GTA teacher refuses to teach new sex-ed curriculum despite Doug Ford's new tip line
CBC News is protecting the identity of the teacher due to concerns about losing his job
An Ontario teacher says he will continue to teach the 2015 sex-ed curriculum, despite fear of reprisals and a new provincial government snitch line, which one parent claimed to have already reported him to.
In a post on Facebook, a Durham region elementary school teacher said he "could not follow the old curriculum" Doug Ford's Progressive Conservative government is bringing back because it "is detrimental to student health and safety."
Someone replied to the post that they had reported him to a so-called snitch line the Ford government introduced for parents to complain about teachers who don't teach the revised curriculum.
CBC News is protecting the identity of the teacher due to concerns about losing his job.
"My first reaction was, I laughed. I thought it was asinine. And I didn't understand, how can I be reported for something when the school hasn't even started," he said in an exclusive interview with CBC Toronto.
"And then recognizing the political climate as it is today, I became very concerned."
'No form of defence and no warning'
Ford's PC government released an interim health and physical education curriculum for elementary schools last week, scrapping the modernized sex-ed curriculum brought in by the Liberals in 2015 that included information about online bullying, sexting and gender identity.
The government also announced the creation of a tip line for parents who are concerned about what their children are being taught in class.
The teacher CBC Toronto spoke to said the tip line does nothing more than give parents with certain biases power over teachers.
He said it disregards the usual procedures to try to resolve issues and "automatically puts the onus right on the teacher and gives them no form of defence and no warning."
"It's scary...To me it feels like they are trying to say, 'keep your mouth shut, do exactly what we tell you or we will make an example of you,'" he said.
School boards across the province have expressed concern with the tip line and the PCs revised curriculum.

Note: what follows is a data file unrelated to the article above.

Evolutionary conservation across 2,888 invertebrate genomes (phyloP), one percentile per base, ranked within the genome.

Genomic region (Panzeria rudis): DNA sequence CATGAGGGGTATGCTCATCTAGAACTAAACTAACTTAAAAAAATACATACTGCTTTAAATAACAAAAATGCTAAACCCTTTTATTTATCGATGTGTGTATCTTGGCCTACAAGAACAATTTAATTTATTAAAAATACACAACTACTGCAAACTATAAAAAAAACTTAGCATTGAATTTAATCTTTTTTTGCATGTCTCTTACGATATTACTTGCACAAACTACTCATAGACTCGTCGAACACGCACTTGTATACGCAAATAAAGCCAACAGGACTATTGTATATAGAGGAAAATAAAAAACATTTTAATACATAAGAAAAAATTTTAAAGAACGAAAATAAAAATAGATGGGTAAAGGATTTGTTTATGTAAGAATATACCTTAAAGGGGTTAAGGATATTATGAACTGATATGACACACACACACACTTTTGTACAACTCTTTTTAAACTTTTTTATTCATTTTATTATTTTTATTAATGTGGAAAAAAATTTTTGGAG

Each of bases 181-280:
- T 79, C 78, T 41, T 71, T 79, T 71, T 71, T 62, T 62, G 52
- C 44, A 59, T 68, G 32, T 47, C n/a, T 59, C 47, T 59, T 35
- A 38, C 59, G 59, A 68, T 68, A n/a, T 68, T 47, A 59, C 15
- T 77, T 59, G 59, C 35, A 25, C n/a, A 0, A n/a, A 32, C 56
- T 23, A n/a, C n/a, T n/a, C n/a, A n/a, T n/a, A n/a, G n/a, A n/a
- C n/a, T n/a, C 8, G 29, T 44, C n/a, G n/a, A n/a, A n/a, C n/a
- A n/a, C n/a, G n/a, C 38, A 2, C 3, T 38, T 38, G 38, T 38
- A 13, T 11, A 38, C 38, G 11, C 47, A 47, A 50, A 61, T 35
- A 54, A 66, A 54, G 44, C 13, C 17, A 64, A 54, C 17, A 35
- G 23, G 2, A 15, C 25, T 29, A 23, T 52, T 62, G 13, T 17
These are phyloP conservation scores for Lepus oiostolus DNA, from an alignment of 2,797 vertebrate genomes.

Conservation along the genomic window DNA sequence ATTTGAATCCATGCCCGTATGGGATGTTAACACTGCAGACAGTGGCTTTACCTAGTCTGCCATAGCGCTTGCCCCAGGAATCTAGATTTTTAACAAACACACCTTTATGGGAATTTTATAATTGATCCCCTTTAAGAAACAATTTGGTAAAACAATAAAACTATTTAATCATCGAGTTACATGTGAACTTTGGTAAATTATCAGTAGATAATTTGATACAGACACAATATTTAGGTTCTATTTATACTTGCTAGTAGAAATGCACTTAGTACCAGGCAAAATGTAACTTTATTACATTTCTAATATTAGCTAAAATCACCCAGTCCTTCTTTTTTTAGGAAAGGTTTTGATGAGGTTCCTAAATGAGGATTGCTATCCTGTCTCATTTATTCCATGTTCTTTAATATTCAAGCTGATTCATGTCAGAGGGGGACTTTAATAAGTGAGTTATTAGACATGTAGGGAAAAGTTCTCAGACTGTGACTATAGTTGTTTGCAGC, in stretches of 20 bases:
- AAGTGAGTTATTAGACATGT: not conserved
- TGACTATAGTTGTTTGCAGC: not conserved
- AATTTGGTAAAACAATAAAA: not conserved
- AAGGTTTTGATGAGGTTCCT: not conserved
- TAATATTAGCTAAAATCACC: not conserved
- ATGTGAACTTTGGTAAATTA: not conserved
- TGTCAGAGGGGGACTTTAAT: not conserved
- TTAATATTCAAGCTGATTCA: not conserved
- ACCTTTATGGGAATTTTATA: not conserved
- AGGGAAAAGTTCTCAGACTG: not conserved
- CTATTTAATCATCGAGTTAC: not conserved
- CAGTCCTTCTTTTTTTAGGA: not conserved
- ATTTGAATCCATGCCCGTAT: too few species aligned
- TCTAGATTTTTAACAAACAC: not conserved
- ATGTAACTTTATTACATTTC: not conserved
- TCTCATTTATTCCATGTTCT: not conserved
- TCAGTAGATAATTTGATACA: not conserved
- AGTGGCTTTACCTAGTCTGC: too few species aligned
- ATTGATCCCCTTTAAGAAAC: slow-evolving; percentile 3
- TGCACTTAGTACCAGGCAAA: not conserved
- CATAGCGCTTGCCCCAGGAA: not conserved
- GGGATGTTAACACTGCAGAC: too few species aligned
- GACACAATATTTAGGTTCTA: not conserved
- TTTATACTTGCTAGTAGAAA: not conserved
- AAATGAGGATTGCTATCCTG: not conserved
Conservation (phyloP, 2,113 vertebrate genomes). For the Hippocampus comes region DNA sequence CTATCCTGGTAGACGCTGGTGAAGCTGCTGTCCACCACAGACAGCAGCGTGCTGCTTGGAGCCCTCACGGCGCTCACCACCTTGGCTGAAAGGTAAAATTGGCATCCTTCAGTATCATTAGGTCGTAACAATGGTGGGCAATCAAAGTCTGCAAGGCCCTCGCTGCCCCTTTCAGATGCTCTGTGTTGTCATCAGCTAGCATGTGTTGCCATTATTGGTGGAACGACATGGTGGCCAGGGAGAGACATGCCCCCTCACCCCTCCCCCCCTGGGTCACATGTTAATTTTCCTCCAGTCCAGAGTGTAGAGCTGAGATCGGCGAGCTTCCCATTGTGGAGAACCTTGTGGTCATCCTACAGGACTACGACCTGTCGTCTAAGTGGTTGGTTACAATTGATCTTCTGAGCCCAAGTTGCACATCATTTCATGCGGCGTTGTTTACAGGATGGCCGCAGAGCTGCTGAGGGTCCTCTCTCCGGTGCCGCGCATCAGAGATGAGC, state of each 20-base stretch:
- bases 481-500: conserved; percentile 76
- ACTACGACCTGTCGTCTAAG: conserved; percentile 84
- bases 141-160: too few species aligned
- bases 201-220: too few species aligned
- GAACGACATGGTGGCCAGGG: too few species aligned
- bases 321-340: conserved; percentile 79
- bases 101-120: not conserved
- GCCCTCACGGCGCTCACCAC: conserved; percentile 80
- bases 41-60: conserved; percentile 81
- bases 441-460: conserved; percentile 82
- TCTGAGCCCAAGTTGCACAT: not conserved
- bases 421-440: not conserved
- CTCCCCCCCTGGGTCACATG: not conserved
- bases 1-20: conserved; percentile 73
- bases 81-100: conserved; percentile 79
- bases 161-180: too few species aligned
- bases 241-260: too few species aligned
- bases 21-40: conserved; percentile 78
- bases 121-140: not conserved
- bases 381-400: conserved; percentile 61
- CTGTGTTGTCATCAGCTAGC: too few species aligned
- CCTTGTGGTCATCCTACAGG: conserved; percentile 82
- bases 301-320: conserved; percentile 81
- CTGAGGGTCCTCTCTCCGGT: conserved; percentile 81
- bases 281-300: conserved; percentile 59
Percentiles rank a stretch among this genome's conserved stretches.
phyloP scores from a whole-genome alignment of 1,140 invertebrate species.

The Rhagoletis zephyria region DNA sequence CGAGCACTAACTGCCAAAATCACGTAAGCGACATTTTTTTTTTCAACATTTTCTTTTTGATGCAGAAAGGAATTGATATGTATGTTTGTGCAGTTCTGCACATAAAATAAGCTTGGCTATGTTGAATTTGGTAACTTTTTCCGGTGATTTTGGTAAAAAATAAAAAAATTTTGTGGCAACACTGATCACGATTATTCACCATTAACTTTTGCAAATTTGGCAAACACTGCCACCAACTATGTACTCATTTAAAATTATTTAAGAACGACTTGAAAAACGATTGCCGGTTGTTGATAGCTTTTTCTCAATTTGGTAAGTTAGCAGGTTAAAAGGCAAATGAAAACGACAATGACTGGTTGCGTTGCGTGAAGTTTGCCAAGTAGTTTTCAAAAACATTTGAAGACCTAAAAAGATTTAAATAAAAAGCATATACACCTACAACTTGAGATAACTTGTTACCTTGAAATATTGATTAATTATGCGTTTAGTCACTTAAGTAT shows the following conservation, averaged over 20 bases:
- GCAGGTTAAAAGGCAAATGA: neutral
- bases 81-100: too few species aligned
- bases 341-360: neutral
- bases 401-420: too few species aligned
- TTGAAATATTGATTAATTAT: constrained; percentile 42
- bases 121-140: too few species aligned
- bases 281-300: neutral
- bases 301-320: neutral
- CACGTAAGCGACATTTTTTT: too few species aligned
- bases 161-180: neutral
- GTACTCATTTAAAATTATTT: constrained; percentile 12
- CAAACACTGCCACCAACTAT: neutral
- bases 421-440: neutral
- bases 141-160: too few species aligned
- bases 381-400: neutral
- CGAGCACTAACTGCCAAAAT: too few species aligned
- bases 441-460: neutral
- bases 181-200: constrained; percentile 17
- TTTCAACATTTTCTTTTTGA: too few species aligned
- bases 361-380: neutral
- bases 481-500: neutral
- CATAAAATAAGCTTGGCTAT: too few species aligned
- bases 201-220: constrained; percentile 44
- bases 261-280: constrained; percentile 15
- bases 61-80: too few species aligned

However, a letter that will be sent out to all Durham teachers on Thursday was leaked to CBC Toronto. It says because of a "legal obligation to follow the ministry" the Durham District School Board is advising teachers to teach the government's revisions and not place their "careers in jeopardy."
'A very difficult bind'
The Elementary Teachers' Federation of Ontario says potential consequences for not following the curriculum are suspensions or termination.
But, the Durham Local president David Mastin said they will fight with their teachers against any repercussions.
Mastin said he wants teachers to use their professional judgment when it comes to the teaching of the health and physical education curriculum.
"If there are issues that they feel that need to be dealt with [in the classroom] that are in the 2015 document they should use their professional judgment and teach what they know from a health perspective that the students they are working with need," he said, adding the 2015 curriculum is "fabulous" because it deals with issues that were not present in 1998.
Mastin said heading into the school year, teachers and the union are in a difficult position.
"We are dealing with professionals who on one hand see a need with their students in their classroom...and they are hearing a political entity on the other hand that's telling them 'you do this or else,'" he said.
"It puts our members in a very difficult bind."
'Greatest teachers in the world'
In a statement last week Doug Ford's government threatened action against any teacher who taught the curriculum brought in during the previous Liberal government.
On Wednesday, Ford said at a press conference "we have some of the greatest teachers in the world right here in Ontario," and promised ongoing consultations about the curriculum that would include both teachers and parents.
"It's going to be the largest consultation this province has ever seen," he said.
Despite the threats, the Durham region teacher said using his professional judgment, the PC-revised curriculum is "extremely detrimental to students today," and he will teach whatever he thinks is most appropriate, even if it's against the government.
With files from Chris Glover